In arguing against an immutable prohibition of CFM, Peppet reconsiders the classical conception of neutrality which requires both impartiality and self-disinterest. Because the neutrality requirement exists to protect the core functions of the mediator (discovering where settlement is possible, optimizing settlement, and helping parties to overcome emotional and psychological barriers to settlement), Peppet questions whether all types of CFM, particularly those which only create mediator self-interest, would harm the utility of the mediator. While impartiality is critical to the mediator's ability to perform these functions, Peppet dedicates a significant portion of the article explaining why self-disinterest is not.
However, it is important to note that Peppet does not argue for a categorical rule in favor of all CFM, rather he thinks a case-by-case, or tailored approach to CFM is appropriate. He acknowledges that CFM does have drawbacks. In some circumstances, CFM could lead to biasing interests. Peppet provides such an example where the mediator's ADR firm has a contract with a corporation to handle all of the employer's employment-related disputes. Under the contract, the mediator is only paid where the case is settled and the corporation pays the entire fee, if applicable. In this scenario, over time, the settlement bias will be more in favor of the employer than the employees because, for a variety of reasons, the employer wants to keep the disputes out of the courtroom. Here, the mediator's interest in getting paid will always be aligned with the corporation's desire (settlement), and not necessarily with the individual employee's interests. Regardless of whether the mediator attempts to ignore such a party-bias, the appearance of the bias is such that Peppet believes that CFM should be prohibited.
Additionally, he describes how the use of certain types of CFM can lead to a process bias where the mediator will focus her efforts on a particular aspect of the mediation process, such as value creation or whatever will result in settlement in the least amount of time, to the detriment of other conceivable advantages to the mediation. Because of these potentially negative effects of CFM, Peppet explains that some procedural safeguards, including an informed party consent requirement, are critical to the use of CFM.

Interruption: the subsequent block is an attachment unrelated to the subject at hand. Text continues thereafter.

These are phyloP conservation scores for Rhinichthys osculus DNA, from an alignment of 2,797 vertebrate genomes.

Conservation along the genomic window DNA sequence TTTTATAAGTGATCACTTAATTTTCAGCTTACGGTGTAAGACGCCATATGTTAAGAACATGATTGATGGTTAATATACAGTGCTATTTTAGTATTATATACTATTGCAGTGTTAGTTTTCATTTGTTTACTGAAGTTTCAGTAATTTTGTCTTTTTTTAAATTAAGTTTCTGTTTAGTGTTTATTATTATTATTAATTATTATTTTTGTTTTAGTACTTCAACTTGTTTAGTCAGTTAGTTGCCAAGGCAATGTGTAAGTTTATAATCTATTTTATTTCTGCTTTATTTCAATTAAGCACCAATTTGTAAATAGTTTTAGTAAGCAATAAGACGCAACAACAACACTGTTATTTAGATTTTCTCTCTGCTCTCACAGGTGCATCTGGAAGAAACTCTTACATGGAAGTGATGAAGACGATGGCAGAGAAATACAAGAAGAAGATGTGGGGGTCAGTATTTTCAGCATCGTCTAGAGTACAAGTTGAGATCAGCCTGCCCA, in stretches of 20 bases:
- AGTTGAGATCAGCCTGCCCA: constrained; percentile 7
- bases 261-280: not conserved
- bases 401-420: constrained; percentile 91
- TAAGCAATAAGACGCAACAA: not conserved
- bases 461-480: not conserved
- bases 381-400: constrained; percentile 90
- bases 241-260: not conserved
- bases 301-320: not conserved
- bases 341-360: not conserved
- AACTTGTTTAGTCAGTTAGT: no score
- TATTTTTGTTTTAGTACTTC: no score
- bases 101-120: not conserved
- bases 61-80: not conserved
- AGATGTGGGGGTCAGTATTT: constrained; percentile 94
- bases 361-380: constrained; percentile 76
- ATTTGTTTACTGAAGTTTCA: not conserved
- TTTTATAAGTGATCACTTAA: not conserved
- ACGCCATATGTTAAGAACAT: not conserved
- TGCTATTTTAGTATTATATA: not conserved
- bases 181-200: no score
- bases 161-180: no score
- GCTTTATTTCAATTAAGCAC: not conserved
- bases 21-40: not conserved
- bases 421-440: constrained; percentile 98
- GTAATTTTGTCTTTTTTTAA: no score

Yet, despite these drawbacks, CFM is not inherently harmful to mediation. In some circumstances, CFM can give parties more control over the process and outcome of the mediation by allowing the parties to align the mediator's interests with those of the parties. To explain such a circumstance, Peppet considers the use of a CFM in a divorce case where the parties are eager to remain out of court. The parties might consider making the mediator's fee contingent on the money they expect to save by avoiding litigation. This fee structure would provide the mediator an incentive to settle the case (the same outcome which the parties desire), but it would not bias the mediator against a particular party. In this sense, a rule allowing some CFM would promote one of mediation's core functions: supporting party self-determination by allowing parties to have CFM if they want it.
In the final section of his article, Peppet proposes a tailored CFM default rule which, under certain circumstances and with procedural safeguards, allows parties to "opt-in" to CFM. He then concludes by exploring the potential positive implications that a contractarian approach to mediation ethics (or at least a discussion thereof) could have on the entire field of mediation. For example, such a discussion could lead to a reevaluation of other current immutable mediation ethics rules, such as those regarding evaluative approaches by the mediator and the control over terminating a mediation. Even if a contractarian approach is not adopted, perhaps a more efficient ethics standards than the current rules could be formulated. In sum, Contractarian Economics and Mediation Ethics provides thought-provoking insight into the effectiveness of the current approach to contingent fee mediation and to mediation ethics generally.
The full text of Scott R. Peppet, Contractarian Economics and Mediation Ethics: The Case for Customizing Neutrality Through Contingent Fee Mediation, can be found in 82 Tex. L. Rev. 227 (2003).